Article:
Patents provide essential protections for doing business. There are a wealth of ways you can defend your patents, but seemingly just as many where you may put them in jeopardy. A recent ruling made clear one more way your defenses may be at risk.
The U.S. Court of Appeals for the 11th Circuit ruled that Arctic Cat Inc. can’t seek back-damages from Bombardier Recreational Products Inc. for infringing on a patent. A steering system used in personal watercraft is at the heart of the violation, but a licensing deal made things a little more complicated.
Missing fine print
Arctic Cat sought damages under their patent since they weren’t actively producing the steering systems, a status that could remove the requirement for marking protected property. But the courts ruled that a deal they made years before would reduce the amount of damages they could collect. They had licensed the right to manufacture to another company without specifically requiring them to mark models with the patent number.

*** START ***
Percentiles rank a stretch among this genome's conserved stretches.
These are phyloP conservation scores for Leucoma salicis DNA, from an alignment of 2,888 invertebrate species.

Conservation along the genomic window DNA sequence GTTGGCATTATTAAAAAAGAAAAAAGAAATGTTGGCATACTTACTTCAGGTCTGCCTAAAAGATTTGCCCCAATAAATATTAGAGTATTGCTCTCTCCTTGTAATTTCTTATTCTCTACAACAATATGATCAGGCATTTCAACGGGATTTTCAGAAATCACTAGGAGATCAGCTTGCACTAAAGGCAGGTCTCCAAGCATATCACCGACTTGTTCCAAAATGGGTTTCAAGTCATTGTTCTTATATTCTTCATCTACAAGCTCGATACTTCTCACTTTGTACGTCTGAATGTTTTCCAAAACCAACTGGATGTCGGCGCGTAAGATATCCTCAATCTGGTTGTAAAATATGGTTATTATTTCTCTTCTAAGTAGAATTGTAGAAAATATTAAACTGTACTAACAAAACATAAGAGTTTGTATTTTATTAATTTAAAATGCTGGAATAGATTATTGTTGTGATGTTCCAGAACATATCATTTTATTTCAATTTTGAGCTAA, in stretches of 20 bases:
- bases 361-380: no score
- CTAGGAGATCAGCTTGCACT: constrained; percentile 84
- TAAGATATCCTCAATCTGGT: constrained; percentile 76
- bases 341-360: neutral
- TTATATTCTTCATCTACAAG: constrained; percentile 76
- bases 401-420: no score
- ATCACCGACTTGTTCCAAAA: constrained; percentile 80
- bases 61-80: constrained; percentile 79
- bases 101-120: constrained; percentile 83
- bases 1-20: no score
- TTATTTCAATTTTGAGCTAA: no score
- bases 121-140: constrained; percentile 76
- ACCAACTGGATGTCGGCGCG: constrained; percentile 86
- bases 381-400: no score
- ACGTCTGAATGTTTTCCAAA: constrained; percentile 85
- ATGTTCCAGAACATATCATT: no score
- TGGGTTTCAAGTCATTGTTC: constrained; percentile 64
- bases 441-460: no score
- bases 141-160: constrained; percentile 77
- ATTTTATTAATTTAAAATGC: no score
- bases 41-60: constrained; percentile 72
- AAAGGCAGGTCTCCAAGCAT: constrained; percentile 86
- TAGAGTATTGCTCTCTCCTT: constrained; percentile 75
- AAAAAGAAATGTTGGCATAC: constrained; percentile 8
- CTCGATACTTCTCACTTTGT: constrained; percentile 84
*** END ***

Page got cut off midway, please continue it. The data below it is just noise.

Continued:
Once the licensed company turned-out steering systems without the proper stamp, Bombardier was not on the hook for pre-lawsuit infringement damages. Manufacturers – or their licensees – generally need to meet one of the marking standards as things start coming off the assembly line:
- Put the word “patent” or the abbreviation “pat.” along with the corresponding patent number on the product
- Place the information on the packaging that contains at least one of the items
- Affix a web address on either the product or the package that leads to the list of relevant patents
Unmarked products usually fail the notification test, and any infringers will only be liable for damages after you deliver notice of infringement.
If you decide not to manufacture your product and instead license your patent to others, licensing is rarely as simple as handing the reins over. It is usually best to consult with a patent attorney, whether it’s to license your invention or to pursue one or more of the other benefits of patents.